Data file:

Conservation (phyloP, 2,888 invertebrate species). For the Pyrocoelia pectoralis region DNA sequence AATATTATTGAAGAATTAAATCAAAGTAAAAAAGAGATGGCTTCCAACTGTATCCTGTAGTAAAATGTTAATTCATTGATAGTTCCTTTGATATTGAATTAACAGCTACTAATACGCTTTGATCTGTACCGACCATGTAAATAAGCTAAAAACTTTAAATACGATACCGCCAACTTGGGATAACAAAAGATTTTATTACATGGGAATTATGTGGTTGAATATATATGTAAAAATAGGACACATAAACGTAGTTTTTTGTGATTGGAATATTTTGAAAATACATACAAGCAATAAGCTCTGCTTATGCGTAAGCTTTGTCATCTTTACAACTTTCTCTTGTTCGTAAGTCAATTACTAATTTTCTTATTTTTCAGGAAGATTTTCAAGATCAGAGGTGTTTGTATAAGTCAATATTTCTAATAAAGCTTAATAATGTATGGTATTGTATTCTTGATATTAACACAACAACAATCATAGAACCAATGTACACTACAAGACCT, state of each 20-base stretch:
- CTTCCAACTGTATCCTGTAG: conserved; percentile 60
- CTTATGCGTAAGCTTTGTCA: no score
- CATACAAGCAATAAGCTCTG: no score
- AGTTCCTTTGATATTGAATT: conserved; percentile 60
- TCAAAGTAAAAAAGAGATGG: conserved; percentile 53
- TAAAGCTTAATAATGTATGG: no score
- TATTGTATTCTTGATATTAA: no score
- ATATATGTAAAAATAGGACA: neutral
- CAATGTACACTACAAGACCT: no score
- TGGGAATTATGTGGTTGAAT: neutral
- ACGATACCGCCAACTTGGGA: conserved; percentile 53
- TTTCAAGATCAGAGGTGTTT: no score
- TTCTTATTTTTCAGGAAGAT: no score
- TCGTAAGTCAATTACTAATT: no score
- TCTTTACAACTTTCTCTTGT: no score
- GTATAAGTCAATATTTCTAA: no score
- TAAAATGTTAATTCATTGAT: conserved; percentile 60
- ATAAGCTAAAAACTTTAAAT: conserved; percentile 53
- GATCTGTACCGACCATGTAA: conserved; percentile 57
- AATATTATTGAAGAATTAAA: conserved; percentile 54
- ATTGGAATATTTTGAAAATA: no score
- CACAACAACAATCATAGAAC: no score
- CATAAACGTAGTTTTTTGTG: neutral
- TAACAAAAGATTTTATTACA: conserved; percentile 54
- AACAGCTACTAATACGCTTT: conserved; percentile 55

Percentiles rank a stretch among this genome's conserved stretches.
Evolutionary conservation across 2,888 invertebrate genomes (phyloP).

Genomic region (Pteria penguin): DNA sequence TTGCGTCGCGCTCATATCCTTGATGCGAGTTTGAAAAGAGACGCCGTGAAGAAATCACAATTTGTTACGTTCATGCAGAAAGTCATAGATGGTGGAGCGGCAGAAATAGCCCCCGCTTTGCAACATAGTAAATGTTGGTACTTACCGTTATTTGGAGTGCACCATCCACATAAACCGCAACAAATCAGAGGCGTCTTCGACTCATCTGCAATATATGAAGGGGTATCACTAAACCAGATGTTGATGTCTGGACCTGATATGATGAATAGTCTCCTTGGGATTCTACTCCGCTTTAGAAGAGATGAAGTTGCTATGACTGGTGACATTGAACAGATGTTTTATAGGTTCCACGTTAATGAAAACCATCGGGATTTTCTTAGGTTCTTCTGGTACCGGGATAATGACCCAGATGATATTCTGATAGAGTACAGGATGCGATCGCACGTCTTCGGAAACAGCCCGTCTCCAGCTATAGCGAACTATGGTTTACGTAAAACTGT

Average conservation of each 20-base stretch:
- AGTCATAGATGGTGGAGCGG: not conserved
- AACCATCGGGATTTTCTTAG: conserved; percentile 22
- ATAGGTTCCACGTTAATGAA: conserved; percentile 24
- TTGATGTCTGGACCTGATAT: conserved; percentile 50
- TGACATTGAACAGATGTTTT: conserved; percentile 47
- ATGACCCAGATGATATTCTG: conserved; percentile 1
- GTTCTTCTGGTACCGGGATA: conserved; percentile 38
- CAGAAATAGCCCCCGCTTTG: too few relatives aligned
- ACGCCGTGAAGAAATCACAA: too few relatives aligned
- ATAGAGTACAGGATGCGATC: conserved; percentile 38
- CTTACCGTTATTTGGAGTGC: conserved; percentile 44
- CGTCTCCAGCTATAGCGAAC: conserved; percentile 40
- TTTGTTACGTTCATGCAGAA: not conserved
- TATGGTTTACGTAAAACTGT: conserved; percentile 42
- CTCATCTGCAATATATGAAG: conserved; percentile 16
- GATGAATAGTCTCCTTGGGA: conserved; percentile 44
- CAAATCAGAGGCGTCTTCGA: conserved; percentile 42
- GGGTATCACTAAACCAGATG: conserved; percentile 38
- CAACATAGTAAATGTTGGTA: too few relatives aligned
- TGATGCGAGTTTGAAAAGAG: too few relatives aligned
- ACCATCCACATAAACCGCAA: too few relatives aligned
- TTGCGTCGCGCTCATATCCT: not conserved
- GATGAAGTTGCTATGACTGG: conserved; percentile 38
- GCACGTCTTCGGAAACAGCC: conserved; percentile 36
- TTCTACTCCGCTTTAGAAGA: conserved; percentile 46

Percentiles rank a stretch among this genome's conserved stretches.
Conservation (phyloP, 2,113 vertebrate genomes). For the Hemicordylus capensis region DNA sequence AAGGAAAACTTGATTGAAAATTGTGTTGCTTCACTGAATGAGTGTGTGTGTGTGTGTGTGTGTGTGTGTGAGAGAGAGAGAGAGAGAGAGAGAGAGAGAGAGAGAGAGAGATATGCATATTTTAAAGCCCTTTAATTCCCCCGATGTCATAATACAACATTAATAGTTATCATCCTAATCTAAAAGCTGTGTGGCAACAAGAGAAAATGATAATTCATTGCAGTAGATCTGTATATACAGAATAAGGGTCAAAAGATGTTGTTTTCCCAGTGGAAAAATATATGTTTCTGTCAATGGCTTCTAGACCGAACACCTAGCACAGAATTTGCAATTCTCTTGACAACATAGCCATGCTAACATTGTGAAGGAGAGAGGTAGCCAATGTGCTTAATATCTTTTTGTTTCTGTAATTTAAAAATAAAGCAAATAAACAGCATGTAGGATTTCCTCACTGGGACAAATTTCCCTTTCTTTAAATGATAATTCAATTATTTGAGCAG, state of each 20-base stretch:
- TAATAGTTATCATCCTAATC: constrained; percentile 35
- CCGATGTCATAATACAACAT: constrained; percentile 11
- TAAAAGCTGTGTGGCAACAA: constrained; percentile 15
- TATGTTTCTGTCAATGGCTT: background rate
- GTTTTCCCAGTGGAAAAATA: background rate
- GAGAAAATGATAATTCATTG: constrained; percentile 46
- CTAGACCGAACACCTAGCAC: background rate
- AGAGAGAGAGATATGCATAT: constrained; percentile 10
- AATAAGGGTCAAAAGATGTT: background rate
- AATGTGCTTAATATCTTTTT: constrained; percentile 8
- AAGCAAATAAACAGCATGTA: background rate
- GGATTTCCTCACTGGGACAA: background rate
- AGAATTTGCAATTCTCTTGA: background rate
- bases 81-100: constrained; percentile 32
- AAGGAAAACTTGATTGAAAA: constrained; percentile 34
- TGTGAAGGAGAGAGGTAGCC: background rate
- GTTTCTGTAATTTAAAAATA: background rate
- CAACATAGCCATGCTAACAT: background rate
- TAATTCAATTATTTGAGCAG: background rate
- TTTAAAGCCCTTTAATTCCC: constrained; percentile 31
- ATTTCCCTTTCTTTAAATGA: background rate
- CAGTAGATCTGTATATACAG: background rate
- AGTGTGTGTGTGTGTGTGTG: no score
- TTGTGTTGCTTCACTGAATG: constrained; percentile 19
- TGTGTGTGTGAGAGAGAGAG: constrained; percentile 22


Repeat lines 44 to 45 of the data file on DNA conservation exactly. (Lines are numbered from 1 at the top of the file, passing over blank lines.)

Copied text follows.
- TATGGTTTACGTAAAACTGT: conserved; percentile 42
- CTCATCTGCAATATATGAAG: conserved; percentile 16